Continue to plant herbs. For Italian gourmets, Basil likes a warm position in a well drained soil. Keep pinching out to get bushy growth. Coriander is another annual that should be on hand if you are cooking a curry, it grows easily in similar warm soil but will bolt if it is too dry. If you like parsley sauce, the eponymous herb can be grown in pots or a warm, moist earth in partial shade.
Once the vine tomato plants that you sowed last month have thee pairs of leaves, transfer to 3 inch pots and harden off when the first flowers appear. Then move outside, grow bags in full sun are a preferred location. Water regularly and use a high potash feed fortnightly. Remove all the leaf joint side shoots and the growing tip when there are five trusses.
Tall perennials such as delphiniums and peonies need propping up, the most naturalistic way of doing this is to use long fairly sturdy twigs. Positioned early in the season the plants will soon cover them and they largely disappear from view.
Cucumbers can successfully grow outdoors even during an English summer. Pop two seeds into a 3in pot, the temperature needs to be roughly 18°C. Select the healthiest seedlings, which should have two – three leaves, and plant in rich, fertile rich soil (about 6 pH) 18-24ins apart or in a grow bag. Cover with fleece if the nights are still cold. Grow up a bamboo cane wigwam of trellis, pinching out when they reach the top. Keep watering well and every 14 days apply a tomato fertilizer.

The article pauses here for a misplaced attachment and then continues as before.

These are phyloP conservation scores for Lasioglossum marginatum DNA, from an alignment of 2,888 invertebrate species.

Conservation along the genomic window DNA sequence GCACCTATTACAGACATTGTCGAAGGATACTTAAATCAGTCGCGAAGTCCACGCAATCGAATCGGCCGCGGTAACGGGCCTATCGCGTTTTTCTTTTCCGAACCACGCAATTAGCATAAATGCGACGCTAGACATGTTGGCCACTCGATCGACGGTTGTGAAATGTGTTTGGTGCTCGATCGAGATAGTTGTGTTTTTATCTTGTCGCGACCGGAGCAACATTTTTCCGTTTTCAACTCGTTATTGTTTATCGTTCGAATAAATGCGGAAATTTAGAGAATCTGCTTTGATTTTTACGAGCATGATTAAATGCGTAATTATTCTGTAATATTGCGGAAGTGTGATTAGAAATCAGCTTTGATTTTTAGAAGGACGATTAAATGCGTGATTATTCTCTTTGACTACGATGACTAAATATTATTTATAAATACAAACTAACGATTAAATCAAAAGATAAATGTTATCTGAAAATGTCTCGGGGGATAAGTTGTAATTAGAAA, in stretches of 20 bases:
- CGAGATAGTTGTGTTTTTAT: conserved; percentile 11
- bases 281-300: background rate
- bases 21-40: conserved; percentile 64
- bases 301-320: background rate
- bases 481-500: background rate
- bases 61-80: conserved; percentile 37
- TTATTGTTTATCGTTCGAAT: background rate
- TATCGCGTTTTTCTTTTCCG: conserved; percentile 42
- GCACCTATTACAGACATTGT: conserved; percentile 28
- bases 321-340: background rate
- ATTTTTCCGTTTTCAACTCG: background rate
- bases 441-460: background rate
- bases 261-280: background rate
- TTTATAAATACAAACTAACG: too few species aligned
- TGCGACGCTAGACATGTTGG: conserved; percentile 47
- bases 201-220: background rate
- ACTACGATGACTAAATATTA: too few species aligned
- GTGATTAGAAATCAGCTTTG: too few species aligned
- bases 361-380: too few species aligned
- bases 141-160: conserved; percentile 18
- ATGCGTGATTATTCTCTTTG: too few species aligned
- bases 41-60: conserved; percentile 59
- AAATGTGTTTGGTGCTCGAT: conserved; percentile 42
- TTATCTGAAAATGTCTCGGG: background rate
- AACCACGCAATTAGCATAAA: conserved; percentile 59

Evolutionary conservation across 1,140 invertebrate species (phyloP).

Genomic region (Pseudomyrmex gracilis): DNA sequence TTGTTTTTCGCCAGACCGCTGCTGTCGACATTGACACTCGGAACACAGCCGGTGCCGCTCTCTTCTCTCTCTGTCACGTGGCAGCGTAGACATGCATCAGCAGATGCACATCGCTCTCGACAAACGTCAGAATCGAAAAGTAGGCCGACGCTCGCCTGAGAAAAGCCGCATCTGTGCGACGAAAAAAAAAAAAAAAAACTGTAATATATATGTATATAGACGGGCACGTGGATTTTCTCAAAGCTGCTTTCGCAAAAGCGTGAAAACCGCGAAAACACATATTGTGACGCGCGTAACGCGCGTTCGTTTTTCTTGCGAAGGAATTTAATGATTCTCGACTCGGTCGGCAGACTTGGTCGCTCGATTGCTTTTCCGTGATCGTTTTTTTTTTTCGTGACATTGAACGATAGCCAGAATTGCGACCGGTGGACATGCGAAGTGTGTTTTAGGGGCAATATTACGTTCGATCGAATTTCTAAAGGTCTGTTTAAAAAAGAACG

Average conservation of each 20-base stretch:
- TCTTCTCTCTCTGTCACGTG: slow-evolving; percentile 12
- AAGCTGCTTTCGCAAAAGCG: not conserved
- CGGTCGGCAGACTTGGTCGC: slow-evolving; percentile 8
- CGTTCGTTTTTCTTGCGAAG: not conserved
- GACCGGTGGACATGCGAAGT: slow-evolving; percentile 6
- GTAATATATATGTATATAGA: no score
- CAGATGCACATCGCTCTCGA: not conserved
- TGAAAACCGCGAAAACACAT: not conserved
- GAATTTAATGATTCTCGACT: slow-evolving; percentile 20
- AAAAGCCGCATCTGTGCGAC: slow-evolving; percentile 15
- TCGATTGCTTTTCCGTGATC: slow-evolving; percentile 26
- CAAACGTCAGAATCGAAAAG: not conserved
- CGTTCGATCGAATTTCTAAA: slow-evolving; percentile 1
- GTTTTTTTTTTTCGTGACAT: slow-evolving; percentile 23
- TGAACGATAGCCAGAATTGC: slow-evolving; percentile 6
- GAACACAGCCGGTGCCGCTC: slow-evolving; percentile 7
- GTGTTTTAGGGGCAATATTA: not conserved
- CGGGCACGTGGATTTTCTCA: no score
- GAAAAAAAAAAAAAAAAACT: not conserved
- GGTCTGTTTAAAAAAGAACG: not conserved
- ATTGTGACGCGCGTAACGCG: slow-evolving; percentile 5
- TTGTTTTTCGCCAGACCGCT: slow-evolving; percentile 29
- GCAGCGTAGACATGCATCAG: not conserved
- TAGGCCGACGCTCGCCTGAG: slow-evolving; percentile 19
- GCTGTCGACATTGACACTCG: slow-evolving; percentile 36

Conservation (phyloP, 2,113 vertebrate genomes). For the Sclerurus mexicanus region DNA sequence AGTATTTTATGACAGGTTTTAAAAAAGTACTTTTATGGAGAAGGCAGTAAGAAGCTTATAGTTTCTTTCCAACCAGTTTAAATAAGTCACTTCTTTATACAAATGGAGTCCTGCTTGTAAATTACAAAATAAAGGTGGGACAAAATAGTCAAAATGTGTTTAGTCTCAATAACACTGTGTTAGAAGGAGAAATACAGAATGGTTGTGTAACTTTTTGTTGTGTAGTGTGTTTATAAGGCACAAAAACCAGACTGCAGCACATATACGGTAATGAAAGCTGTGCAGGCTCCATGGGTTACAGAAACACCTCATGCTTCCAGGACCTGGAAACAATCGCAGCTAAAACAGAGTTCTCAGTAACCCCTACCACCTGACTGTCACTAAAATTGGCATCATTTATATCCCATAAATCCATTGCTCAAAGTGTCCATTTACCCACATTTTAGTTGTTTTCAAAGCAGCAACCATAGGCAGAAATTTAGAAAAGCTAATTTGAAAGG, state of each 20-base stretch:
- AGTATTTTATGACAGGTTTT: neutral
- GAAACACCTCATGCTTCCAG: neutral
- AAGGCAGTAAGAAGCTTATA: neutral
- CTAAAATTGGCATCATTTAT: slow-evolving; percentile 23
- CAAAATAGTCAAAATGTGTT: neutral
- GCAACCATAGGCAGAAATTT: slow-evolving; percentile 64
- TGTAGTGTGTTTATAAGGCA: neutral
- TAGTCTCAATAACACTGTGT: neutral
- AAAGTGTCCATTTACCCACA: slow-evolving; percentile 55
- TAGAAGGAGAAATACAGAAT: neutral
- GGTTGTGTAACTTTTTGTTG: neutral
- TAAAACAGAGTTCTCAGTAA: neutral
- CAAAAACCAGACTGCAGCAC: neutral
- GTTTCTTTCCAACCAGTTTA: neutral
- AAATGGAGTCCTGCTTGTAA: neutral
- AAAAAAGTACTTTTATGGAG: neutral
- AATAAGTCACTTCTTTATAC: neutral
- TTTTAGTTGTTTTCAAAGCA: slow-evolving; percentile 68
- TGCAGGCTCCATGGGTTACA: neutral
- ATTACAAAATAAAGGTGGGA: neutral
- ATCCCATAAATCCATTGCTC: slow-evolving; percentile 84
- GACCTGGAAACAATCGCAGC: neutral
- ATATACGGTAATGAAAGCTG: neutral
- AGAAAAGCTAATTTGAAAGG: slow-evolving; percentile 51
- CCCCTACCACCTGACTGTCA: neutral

For a wide range of Grow Your Own products, visit Gardensite.co.uk.
With the unpredictability of the seasons it is worth investing in water butts that can be fitted to drainpipes, collecting rainwater that would normally go down the drain.
Plant out half hardy annuals that have been hardened off in the cold frame when the last chance of frost has passed. Visit the garden centre or nursery for the greatest range of summer bedding plants - snapdragons, cornflowers, cosmos, verbena, phlox, petunia etc etc
If the weather is unseasonably hot, don't forget to shade the greenhouse and increase ventilation. Blinds or shading paint that can be applied and easily rubbed off will combat direct sun. If you are buying a greenhouse, ensure that louvre windows are fitted at ground level to achieve the best air circulation. Automatic mechanised vents that are temperature controlled are useful particulalrly if you spend time away from home.
Read our blog on April pond maintenance.
Create a Halloween party in your house or garden with ideas and suggestions from David Coton that will keep your children and neighbours thrilled and spooked on the 31st October.
Looking for some advice on how to decorate your garden for halloween? David Coton has some great ideas to help you create a horror themed garden to scare your neighbours and any trick & treaters who come to your door.
Used originally to frighten away evil spirits, now placed near the front door to deter trick or treaters, carved pumpkins have been part of Halloween for a very long time. Here Martyn Loach explains the process of creating the scariest pumpkin in your street.
To grow the biggest, scariest pumpkin in time for Halloween isn't easy as they take some time to mature and prefer a warm climate. To have the best chance of success Martyn Loach recommends sowing seed indoors during April and then planting out in late May or June.